The M&A landscape has drastically changed in the last few years as waves of investors have rushed to join the trend of setting up Special Purpose Acquisition Companies (SPACs) as a seemingly more appealing way to take a company public than a traditional IPO. However, while the recent SPAC boom can be largely attributed to the promise of a speedy and efficient path to a public market, investors, spurred by recent guidance and statements from the S.E.C., are increasingly crying halt. Minority shareholders in particular are alleging in a spate of suits that they are victim of inequities in the SPAC process. This article discusses the tactics that dissenting shareholders can deploy to redress the heavy-handed tactics of majority shareholders and SPAC management.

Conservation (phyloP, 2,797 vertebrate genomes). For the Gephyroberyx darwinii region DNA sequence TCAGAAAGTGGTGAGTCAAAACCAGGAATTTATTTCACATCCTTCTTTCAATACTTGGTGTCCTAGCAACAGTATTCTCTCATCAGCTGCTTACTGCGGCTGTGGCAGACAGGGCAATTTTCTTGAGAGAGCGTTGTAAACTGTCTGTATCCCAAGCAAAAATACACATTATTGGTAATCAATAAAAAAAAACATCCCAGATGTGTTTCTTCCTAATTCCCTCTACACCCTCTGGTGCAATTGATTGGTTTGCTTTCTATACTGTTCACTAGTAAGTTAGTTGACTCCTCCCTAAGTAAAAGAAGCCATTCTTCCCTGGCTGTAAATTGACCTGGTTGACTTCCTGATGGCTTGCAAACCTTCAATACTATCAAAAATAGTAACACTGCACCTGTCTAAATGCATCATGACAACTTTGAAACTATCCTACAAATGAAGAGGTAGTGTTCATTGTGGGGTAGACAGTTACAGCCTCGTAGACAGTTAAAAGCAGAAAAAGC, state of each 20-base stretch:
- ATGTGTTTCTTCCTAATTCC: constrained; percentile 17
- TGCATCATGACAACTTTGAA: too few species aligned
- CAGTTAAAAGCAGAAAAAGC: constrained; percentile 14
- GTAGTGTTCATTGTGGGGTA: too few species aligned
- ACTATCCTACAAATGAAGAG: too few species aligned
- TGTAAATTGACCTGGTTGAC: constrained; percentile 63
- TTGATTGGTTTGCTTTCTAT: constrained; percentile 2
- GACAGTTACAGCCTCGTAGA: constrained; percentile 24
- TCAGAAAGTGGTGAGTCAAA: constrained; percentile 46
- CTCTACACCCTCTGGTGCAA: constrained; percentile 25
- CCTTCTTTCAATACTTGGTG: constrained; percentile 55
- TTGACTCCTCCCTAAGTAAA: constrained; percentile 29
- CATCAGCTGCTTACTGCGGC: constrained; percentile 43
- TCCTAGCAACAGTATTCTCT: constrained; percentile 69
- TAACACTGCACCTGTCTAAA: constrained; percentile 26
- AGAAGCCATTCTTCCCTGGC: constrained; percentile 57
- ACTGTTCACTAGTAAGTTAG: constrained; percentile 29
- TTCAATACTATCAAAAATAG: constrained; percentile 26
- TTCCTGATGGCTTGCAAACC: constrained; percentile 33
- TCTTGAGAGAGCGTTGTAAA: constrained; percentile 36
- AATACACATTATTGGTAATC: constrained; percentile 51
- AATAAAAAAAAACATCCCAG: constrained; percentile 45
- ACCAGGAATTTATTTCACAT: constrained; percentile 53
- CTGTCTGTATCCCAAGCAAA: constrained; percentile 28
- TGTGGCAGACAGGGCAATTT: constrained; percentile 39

SPACs have been around since the 1990s, but they have sharply increased in popularity over the last few years. Katie Kolchin, Spotlight: 2020, the Year of the SPAC 3 (SIFMA Insights 2020). In 2020 alone, SPAC proceeds jumped by 462% year-over-year and outperformed traditional IPOs, while taking up about 50% of market share. Sanghamitra Saha, 2020 Has Been the Year of SPAC IPOs: Here are the Prominent 4, NADSAQ (Dec. 28, 2020). The trend continued strong this year, as 366 SPAC IPOs with gross proceeds over $112.7 billion were executed by early July, as compared to 248 total SPACs in 2020 and 59 in 2019. SPAC Statistics, SPACInsider (last visited July 9, 2021). From January to about mid-March in 2021, over 72% of all companies taken public were SPACs. Preston Brewer, Are SPACs Why Securities Litigation Is Way, Way Up?, Bloomberg Law (March 16, 2021). However, this increase in SPAC filings has recently been confronted by an increase of litigation from dissenting shareholders.